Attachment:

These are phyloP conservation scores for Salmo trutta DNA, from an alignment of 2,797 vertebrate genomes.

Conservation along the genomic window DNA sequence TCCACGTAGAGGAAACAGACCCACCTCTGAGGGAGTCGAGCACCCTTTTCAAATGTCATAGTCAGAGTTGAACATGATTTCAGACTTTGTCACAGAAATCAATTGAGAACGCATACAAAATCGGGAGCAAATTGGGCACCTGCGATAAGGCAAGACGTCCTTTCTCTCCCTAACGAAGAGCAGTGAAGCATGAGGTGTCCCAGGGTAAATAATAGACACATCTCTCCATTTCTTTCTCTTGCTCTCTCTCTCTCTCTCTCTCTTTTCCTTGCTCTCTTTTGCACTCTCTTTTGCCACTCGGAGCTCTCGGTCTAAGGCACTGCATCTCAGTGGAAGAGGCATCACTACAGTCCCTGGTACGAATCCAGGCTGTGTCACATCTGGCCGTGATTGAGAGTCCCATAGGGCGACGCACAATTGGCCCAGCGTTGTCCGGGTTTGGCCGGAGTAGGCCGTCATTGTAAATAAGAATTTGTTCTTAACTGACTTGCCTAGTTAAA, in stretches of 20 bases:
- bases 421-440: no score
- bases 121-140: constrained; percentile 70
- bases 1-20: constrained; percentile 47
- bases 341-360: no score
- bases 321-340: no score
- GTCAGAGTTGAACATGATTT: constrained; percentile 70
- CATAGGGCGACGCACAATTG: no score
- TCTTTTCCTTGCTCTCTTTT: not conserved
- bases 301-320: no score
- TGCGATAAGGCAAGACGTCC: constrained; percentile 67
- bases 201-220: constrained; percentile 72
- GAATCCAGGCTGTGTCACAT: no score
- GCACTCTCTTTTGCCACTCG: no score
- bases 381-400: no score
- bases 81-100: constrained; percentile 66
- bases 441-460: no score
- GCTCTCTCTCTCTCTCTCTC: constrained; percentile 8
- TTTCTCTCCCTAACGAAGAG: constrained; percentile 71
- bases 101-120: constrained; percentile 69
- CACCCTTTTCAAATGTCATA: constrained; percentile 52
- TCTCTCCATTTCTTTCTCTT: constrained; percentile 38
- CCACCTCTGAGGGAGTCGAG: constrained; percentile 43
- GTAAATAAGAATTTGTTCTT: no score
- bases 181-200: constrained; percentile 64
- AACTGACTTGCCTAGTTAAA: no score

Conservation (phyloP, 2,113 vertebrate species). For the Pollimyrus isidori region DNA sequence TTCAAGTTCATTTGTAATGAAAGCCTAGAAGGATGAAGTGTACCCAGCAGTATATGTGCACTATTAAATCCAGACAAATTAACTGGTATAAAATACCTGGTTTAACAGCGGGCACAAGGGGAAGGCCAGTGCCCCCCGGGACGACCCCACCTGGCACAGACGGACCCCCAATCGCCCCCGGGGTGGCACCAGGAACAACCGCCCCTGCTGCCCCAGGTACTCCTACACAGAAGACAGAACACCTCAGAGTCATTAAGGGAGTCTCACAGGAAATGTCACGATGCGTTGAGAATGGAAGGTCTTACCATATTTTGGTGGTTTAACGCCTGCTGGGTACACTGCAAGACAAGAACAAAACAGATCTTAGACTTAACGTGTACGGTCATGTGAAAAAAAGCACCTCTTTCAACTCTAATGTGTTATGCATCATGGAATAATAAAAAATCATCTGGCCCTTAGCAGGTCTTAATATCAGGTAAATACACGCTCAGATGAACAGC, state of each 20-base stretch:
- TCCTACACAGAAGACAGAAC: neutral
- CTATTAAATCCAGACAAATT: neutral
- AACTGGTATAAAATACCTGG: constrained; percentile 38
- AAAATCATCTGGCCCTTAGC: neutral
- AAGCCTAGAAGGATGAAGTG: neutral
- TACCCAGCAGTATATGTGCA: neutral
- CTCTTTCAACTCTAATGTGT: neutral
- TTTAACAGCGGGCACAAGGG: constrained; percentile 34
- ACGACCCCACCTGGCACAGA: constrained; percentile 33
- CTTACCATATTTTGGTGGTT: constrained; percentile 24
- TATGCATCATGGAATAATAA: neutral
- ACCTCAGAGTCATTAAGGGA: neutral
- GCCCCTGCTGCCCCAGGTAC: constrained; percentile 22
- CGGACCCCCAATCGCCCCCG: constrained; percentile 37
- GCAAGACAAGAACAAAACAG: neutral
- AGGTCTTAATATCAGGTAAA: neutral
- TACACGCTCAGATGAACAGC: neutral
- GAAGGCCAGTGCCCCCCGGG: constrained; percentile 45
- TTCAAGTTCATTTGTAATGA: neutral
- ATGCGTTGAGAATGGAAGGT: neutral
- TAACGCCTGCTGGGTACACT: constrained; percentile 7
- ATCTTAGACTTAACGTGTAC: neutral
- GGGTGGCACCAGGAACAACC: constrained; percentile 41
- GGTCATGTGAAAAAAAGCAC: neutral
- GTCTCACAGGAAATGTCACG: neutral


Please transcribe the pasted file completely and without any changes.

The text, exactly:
These are phyloP conservation scores for Salmo trutta DNA, from an alignment of 2,797 vertebrate genomes.

Conservation along the genomic window DNA sequence TCCACGTAGAGGAAACAGACCCACCTCTGAGGGAGTCGAGCACCCTTTTCAAATGTCATAGTCAGAGTTGAACATGATTTCAGACTTTGTCACAGAAATCAATTGAGAACGCATACAAAATCGGGAGCAAATTGGGCACCTGCGATAAGGCAAGACGTCCTTTCTCTCCCTAACGAAGAGCAGTGAAGCATGAGGTGTCCCAGGGTAAATAATAGACACATCTCTCCATTTCTTTCTCTTGCTCTCTCTCTCTCTCTCTCTCTTTTCCTTGCTCTCTTTTGCACTCTCTTTTGCCACTCGGAGCTCTCGGTCTAAGGCACTGCATCTCAGTGGAAGAGGCATCACTACAGTCCCTGGTACGAATCCAGGCTGTGTCACATCTGGCCGTGATTGAGAGTCCCATAGGGCGACGCACAATTGGCCCAGCGTTGTCCGGGTTTGGCCGGAGTAGGCCGTCATTGTAAATAAGAATTTGTTCTTAACTGACTTGCCTAGTTAAA, in stretches of 20 bases:
- bases 421-440: no score
- bases 121-140: constrained; percentile 70
- bases 1-20: constrained; percentile 47
- bases 341-360: no score
- bases 321-340: no score
- GTCAGAGTTGAACATGATTT: constrained; percentile 70
- CATAGGGCGACGCACAATTG: no score
- TCTTTTCCTTGCTCTCTTTT: not conserved
- bases 301-320: no score
- TGCGATAAGGCAAGACGTCC: constrained; percentile 67
- bases 201-220: constrained; percentile 72
- GAATCCAGGCTGTGTCACAT: no score
- GCACTCTCTTTTGCCACTCG: no score
- bases 381-400: no score
- bases 81-100: constrained; percentile 66
- bases 441-460: no score
- GCTCTCTCTCTCTCTCTCTC: constrained; percentile 8
- TTTCTCTCCCTAACGAAGAG: constrained; percentile 71
- bases 101-120: constrained; percentile 69
- CACCCTTTTCAAATGTCATA: constrained; percentile 52
- TCTCTCCATTTCTTTCTCTT: constrained; percentile 38
- CCACCTCTGAGGGAGTCGAG: constrained; percentile 43
- GTAAATAAGAATTTGTTCTT: no score
- bases 181-200: constrained; percentile 64
- AACTGACTTGCCTAGTTAAA: no score

Conservation (phyloP, 2,113 vertebrate species). For the Pollimyrus isidori region DNA sequence TTCAAGTTCATTTGTAATGAAAGCCTAGAAGGATGAAGTGTACCCAGCAGTATATGTGCACTATTAAATCCAGACAAATTAACTGGTATAAAATACCTGGTTTAACAGCGGGCACAAGGGGAAGGCCAGTGCCCCCCGGGACGACCCCACCTGGCACAGACGGACCCCCAATCGCCCCCGGGGTGGCACCAGGAACAACCGCCCCTGCTGCCCCAGGTACTCCTACACAGAAGACAGAACACCTCAGAGTCATTAAGGGAGTCTCACAGGAAATGTCACGATGCGTTGAGAATGGAAGGTCTTACCATATTTTGGTGGTTTAACGCCTGCTGGGTACACTGCAAGACAAGAACAAAACAGATCTTAGACTTAACGTGTACGGTCATGTGAAAAAAAGCACCTCTTTCAACTCTAATGTGTTATGCATCATGGAATAATAAAAAATCATCTGGCCCTTAGCAGGTCTTAATATCAGGTAAATACACGCTCAGATGAACAGC, state of each 20-base stretch:
- TCCTACACAGAAGACAGAAC: neutral
- CTATTAAATCCAGACAAATT: neutral
- AACTGGTATAAAATACCTGG: constrained; percentile 38
- AAAATCATCTGGCCCTTAGC: neutral
- AAGCCTAGAAGGATGAAGTG: neutral
- TACCCAGCAGTATATGTGCA: neutral
- CTCTTTCAACTCTAATGTGT: neutral
- TTTAACAGCGGGCACAAGGG: constrained; percentile 34
- ACGACCCCACCTGGCACAGA: constrained; percentile 33
- CTTACCATATTTTGGTGGTT: constrained; percentile 24
- TATGCATCATGGAATAATAA: neutral
- ACCTCAGAGTCATTAAGGGA: neutral
- GCCCCTGCTGCCCCAGGTAC: constrained; percentile 22
- CGGACCCCCAATCGCCCCCG: constrained; percentile 37
- GCAAGACAAGAACAAAACAG: neutral
- AGGTCTTAATATCAGGTAAA: neutral
- TACACGCTCAGATGAACAGC: neutral
- GAAGGCCAGTGCCCCCCGGG: constrained; percentile 45
- TTCAAGTTCATTTGTAATGA: neutral
- ATGCGTTGAGAATGGAAGGT: neutral
- TAACGCCTGCTGGGTACACT: constrained; percentile 7
- ATCTTAGACTTAACGTGTAC: neutral
- GGGTGGCACCAGGAACAACC: constrained; percentile 41
- GGTCATGTGAAAAAAAGCAC: neutral
- GTCTCACAGGAAATGTCACG: neutral